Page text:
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A.G. Underwood files suit to block Trump Administration's attempt to undermine Affordable Care Act

PRESS RELEASE

NEW YORK, N.Y. -- Today, New York Attorney General Barbara D. Underwood and Massachusetts Attorney General Maura Healey, leading a coalition of twelve Attorneys General, filed a lawsuit challenging the Department of Labor's Association Health Plan (AHP) Rule, which expands the criteria for forming AHPs in order to evade consumer protections and sabotage the Affordable Care Act (ACA). AHPs have a long history of fraud, mismanagement, and abuse, with millions in unpaid claims for policyholders and providers, often leading to consumer bankruptcies.

"The Trump administration's AHP Rule is nothing more than an unlawful end run around the consumer protections enshrined in the Affordable Care Act part of President Trump's continued efforts to sabotage our health care system," said Attorney General Underwood. "Our lawsuit today seeks to safeguard federal protections under the ACA that help guarantee access to quality, affordable health care."

Click here to read the complaint, which was filed in the U.S. District Court for the District of Columbia by the Attorneys General of New York, Massachusetts, District of Columbia, California, Delaware, Kentucky, Maryland, New Jersey, Oregon, Pennsylvania, Virginia, and Washington.
"Our number one priority is the health and safety of New Yorkers, and we have zero tolerance for any action that undermines the Affordable Care Act and puts health care coverage at risk for thousands of people," said Governor Cuomo. "The Trump Administration is once again waging an assault against the fundamental rights of Americans to have access to safe, high quality, affordable health care. We are suing the federal government to protect health care for New Yorkers and to fight back against these federal attacks."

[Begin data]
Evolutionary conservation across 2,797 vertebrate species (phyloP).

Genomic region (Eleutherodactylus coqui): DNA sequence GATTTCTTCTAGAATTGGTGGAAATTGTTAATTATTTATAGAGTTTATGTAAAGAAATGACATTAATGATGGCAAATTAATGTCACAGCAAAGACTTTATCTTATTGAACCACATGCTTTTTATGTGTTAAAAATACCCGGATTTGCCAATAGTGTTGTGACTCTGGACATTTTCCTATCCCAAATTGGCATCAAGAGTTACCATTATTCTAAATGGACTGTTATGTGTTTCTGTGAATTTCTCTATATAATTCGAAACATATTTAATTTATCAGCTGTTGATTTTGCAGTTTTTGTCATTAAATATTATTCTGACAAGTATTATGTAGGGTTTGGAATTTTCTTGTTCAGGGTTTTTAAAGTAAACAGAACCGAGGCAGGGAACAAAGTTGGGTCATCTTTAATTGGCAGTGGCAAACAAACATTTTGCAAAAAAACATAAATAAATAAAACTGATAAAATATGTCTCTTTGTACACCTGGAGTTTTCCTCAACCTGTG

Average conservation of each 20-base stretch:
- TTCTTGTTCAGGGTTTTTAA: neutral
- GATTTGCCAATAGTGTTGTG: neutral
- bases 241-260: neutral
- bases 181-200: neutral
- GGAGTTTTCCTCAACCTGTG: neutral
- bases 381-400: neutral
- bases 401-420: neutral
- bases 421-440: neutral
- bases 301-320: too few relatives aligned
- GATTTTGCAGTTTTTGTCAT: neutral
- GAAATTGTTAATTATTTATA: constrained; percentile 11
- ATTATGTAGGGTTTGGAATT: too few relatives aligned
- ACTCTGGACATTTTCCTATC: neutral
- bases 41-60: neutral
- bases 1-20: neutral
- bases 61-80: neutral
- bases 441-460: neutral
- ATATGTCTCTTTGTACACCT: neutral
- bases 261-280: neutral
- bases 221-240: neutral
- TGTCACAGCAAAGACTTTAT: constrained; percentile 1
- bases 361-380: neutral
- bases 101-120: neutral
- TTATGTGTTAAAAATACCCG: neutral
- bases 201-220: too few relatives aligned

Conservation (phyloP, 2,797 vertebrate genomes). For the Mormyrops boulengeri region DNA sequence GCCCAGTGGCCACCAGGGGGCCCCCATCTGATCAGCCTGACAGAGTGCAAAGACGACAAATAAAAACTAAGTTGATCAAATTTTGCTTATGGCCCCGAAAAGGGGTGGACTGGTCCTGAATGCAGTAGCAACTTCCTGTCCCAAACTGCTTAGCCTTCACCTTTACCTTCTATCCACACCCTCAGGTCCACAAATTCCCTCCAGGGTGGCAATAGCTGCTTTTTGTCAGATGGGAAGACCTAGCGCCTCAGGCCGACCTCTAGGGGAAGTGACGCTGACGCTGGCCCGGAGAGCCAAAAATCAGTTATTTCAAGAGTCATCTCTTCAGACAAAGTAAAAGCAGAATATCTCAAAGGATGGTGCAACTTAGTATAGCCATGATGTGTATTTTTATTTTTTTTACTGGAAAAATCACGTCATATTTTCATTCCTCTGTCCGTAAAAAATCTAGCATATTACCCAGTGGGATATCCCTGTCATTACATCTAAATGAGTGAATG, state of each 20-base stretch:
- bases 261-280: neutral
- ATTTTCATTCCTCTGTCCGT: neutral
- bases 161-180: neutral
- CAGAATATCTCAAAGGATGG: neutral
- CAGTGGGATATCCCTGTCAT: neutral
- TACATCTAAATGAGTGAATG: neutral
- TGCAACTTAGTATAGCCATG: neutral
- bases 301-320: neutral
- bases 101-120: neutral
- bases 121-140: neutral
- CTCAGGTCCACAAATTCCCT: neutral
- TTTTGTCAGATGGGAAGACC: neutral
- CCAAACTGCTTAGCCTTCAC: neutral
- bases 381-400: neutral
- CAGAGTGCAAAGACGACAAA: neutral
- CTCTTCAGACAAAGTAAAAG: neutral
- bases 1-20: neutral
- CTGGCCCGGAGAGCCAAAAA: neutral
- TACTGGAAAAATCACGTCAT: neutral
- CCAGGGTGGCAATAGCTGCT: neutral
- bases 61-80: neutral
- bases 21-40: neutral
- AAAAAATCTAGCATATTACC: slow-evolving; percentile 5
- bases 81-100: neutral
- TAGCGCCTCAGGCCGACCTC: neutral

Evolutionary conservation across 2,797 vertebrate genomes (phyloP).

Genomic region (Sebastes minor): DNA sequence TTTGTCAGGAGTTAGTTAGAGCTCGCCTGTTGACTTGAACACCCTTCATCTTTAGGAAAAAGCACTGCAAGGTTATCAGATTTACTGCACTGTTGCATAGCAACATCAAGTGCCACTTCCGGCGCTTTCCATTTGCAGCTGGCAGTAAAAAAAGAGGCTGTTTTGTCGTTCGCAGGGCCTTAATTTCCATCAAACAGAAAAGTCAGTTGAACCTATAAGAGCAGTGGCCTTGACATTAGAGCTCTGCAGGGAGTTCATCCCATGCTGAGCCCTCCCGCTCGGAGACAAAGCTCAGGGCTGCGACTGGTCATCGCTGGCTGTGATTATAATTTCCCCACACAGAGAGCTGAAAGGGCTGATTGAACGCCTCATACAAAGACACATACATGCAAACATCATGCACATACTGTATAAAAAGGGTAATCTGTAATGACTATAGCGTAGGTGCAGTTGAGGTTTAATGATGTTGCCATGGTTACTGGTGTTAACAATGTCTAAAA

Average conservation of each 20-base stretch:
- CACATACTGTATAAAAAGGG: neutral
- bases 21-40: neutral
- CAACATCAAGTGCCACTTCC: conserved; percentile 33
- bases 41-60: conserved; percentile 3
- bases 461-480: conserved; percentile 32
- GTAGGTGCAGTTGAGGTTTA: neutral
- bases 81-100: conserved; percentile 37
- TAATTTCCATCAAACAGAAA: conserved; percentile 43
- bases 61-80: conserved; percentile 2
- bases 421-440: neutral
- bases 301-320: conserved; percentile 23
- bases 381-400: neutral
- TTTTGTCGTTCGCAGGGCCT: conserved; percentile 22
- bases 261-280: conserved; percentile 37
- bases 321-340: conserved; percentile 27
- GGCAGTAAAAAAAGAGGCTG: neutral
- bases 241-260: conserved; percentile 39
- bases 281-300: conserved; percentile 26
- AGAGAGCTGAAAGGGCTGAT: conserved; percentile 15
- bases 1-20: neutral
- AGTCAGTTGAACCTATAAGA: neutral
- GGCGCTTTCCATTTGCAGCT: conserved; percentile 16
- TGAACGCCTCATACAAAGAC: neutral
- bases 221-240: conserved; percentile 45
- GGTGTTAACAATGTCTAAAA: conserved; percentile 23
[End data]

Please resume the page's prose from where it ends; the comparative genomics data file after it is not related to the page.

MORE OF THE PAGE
Over the last few decades, Congress has legislated – including through the ACA – to protect health care consumers from AHPs' fraudulent conduct and to ensure consumers have comprehensive health coverage without having higher premiums or fewer benefits based on a pre-existing condition. The AHP Rule would undo critical federal consumer protections and unduly expand access to AHPs without sufficient justification or consideration of the consequences.

President Trump himself cited the sabotage of the ACA as the clear purpose of the AHP Rule, proclaiming that it was a "truly historic step in our efforts to rescue Americans from Obamacare and the Obamacare nightmare" and would "escape some of Obamacare's most burdensome mandates."

The lawsuit filed today alleges that the Department of Labor violated the Administrative Procedures Act when it promulgated the AHP rule. The lawsuit also argues that the Rule violates both the ACA and the Employment Retirement Income Security Act (ERISA), and that it unlawfully reverses decades of agency and judicial interpretation of ERISA's key terms, with the primary purpose of undermining the ACA and without accounting for increased risk of fraud and harm to consumers based on a longstanding history of such conduct by similar plans. The Attorneys General are urging that the AHP Rule be vacated.

This matter is being handled for Attorney General Underwood by Special Counsel for Social Justice and the Health Care Bureau Sara H. Mark, Special Counsel for the Executive Division and Senior Advisor Eric R. Haren, Assistant Solicitor General Matthew W. Grieco, Deputy Solicitor General Steven C. Wu, and Assistant Attorneys General Elizabeth Chesler and Paulina Stamatelos. The Health Care Bureau is led by Bureau Chief Lisa Landau together with Deputy Bureau Chief Susan J. Cameron and is part of the Division of Social Justice, which is led by Executive Deputy Attorney General for Social Justice Matthew Colangelo.